He recently moved to LA but I think he’s originally from Florida. He lived in NYC for quite some time, and then just recently moved to LA. He’s always at the Black Cat. The Black Cat is such a dope venue. They’re hiring all types of musicians, it’s not closed to just local cats. They’re hiring all over the world and heavy local cats. I’ve been able to play there ten nights straight with different artists.
That’s great. It’s great to have a spot like that.
Yeah, come to the Bay, man! I definitely like being here. I’ve done so well in my youth where I’ve been able to create little bases. One in Minneapolis, Miami, Texas, and now here. I’m kind of ready to move to LA now, and go do the same thing. Keep working the market.
…And then you can just be mobile and travel wherever people want you.
Exactly. I have some shows in MN coming up because I lived out there and it’s so easy to book myself at a club there. That’s one of the hardest things when you’re first getting started with a band.
Yeah, just finding places to play.
You talked about being in Paris with Chick Corea…wild. You’ve done a lot of other European festivals, recently. Can you talk about those experiences a little?
For sure, I played with this group called Ursus Minor, and I’ve been traveling with my quartet Ruckus Evolution. I’ve just been blessed. I had a great mom who was also a great manager and she had a lot of connections. I’ve been going over there since I was 8 years old, and played all the festivals while I was a student at Berklee. North Sea Jazz Fest, Montreux, Umbria in Italy…I just kept the connections with everyone. While the other students were indulging the experience, I was out there yapping to managers, the tour companies, even the bus drivers. Some of my drivers and tour managers are people I’ve known since I was 8 years old. I’ve been homeschooled my whole life so I was always just traveling and getting to know people. That’s a school in itself.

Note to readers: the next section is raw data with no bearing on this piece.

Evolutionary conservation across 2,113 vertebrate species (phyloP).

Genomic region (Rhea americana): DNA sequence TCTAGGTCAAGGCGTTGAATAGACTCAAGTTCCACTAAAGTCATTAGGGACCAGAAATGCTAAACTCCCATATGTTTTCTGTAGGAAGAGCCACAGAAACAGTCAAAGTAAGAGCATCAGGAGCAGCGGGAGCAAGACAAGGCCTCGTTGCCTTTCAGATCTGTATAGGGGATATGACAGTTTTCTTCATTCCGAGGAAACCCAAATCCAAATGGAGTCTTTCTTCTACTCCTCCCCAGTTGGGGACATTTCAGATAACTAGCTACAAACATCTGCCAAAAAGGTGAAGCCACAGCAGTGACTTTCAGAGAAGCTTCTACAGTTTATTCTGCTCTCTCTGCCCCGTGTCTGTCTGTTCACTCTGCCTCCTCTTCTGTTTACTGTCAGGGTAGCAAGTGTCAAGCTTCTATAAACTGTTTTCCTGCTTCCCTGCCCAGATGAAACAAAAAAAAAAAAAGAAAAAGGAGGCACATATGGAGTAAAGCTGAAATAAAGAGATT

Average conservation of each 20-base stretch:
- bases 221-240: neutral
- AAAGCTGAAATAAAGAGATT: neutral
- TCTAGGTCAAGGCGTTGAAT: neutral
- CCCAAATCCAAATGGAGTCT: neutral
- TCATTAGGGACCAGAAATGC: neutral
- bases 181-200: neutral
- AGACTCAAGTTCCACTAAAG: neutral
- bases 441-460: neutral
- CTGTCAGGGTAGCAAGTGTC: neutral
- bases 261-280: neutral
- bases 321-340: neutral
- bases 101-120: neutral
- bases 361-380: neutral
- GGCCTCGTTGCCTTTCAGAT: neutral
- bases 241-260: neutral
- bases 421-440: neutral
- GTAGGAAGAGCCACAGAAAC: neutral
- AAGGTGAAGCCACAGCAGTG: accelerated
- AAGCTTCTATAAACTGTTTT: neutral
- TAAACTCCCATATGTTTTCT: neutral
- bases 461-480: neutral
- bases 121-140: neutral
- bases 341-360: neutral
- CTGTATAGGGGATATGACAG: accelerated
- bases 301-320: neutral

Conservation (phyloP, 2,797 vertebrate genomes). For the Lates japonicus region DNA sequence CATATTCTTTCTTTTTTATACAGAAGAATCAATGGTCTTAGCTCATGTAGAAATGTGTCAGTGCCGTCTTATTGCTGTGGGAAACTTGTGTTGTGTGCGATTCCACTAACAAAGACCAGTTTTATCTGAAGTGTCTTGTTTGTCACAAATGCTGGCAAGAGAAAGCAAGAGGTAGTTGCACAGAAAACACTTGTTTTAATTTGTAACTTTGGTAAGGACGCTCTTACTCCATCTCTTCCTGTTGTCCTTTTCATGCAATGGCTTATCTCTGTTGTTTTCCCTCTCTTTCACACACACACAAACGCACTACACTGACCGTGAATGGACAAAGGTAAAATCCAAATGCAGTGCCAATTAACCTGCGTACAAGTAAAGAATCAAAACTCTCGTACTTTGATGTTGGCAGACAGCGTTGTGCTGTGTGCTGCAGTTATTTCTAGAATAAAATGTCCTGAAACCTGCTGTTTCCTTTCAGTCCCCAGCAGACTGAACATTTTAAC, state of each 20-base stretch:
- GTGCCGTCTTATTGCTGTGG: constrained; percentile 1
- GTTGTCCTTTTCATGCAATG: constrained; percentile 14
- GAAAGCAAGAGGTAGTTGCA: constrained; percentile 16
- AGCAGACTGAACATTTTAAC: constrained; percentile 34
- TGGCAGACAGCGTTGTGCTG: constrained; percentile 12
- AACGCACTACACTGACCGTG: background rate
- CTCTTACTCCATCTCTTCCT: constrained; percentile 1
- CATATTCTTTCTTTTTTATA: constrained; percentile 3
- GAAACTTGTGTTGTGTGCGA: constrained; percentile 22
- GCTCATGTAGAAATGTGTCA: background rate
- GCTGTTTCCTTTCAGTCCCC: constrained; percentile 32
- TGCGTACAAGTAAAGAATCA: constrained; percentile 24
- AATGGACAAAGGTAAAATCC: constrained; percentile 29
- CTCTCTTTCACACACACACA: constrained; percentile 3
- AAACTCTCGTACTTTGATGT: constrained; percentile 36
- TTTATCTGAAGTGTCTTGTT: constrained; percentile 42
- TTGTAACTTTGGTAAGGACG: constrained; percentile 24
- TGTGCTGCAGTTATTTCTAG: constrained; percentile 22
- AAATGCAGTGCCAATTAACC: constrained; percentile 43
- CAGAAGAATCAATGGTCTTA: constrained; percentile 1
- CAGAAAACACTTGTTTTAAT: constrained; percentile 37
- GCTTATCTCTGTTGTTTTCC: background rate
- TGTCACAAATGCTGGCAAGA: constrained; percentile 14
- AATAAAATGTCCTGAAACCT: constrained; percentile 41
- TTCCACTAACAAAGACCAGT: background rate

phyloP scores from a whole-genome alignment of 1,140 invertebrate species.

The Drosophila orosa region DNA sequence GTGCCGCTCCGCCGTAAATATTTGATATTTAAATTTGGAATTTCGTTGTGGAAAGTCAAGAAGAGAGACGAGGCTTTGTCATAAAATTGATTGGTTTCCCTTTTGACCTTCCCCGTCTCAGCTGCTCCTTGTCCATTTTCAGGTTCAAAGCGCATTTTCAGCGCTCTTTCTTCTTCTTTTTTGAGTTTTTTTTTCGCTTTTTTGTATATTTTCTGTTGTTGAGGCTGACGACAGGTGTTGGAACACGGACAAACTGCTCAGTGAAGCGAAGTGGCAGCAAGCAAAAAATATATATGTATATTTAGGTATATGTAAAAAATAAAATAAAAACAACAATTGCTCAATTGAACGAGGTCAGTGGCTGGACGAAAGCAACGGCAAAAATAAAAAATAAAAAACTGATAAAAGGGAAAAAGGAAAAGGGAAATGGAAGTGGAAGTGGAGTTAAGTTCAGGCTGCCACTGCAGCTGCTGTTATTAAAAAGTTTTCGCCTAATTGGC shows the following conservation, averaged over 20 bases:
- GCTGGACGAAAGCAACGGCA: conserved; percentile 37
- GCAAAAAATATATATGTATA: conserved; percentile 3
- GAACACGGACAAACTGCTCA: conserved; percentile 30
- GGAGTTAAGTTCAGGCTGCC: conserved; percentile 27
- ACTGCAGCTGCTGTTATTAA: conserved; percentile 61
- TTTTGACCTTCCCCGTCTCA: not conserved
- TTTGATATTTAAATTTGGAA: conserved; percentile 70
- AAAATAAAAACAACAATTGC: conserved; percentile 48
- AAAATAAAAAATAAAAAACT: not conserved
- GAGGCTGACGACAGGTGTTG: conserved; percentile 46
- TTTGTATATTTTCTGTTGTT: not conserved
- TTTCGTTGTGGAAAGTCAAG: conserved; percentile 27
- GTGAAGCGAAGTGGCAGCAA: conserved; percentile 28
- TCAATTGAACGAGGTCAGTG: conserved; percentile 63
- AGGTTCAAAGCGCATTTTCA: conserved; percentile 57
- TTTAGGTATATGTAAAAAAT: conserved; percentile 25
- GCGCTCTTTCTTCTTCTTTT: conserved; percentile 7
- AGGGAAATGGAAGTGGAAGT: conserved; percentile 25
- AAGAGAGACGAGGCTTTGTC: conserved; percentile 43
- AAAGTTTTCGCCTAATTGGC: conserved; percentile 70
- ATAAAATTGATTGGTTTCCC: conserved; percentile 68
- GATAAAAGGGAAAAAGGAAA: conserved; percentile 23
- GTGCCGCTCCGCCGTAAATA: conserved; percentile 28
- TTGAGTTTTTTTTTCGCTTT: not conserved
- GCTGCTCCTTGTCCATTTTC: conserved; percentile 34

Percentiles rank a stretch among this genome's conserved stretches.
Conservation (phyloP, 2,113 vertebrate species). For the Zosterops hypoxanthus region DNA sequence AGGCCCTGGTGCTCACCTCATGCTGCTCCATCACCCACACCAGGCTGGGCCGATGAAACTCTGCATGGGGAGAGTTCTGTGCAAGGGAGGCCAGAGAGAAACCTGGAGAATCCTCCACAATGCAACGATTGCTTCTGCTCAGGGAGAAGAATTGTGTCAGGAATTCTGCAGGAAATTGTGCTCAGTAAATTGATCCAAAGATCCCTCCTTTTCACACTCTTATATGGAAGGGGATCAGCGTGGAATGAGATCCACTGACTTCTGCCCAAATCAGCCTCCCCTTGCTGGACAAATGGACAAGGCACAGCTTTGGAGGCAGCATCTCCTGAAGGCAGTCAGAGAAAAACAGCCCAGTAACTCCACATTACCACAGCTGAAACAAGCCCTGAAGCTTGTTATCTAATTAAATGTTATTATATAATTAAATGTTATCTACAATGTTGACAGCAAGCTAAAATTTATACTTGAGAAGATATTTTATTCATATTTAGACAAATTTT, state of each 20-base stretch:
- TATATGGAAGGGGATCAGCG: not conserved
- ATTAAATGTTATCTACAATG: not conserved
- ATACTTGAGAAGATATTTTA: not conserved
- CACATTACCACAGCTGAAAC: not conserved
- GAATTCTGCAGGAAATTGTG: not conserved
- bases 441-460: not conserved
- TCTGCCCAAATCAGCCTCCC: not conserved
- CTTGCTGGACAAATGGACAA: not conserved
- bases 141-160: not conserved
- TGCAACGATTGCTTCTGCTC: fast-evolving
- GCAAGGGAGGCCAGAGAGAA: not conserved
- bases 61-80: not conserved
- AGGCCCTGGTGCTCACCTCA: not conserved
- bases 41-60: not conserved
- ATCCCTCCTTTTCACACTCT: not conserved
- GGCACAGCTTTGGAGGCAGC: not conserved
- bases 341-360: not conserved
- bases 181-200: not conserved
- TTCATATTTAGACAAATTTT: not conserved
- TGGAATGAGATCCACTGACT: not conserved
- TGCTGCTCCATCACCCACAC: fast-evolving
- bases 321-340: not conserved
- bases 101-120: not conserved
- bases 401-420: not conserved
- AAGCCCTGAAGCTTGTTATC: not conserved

You’re clearly off the charts as a player, but sometimes I feel like the difference between people who really make it in the business and people who don’t are the ones who are willing to step up and put themselves out there. “Hey, I’m a thing, check me out” and turn some heads. Some people almost apologize for the music they’re making. One of the things I’ve admired about you and your playing is that you’re unabashed about the music you want to be making and how you want the band to sound.
You have to play a lot of roles as a band leader. Sometimes you need to find that feminine Mom energy, “put that tie on and take that picture” – I’ve been blessed to have some teachers that have helped me to focus on using all the energies to be able to lead a band. Sometimes you have to be angry, and then go work on your anger management. People like Roy Hargrove were mentors to me. They were out at the clubs every night. I learned how to show my face and network in that way. You can’t just play, you have to be a part of the whole business.
You’ve been playing a lot with Javi Santiago, a great Minneapolis pianist. He’s been coming down to San Fran to play with you. It seems like you guys have a special musical connection. Can you talk a little about that relationship?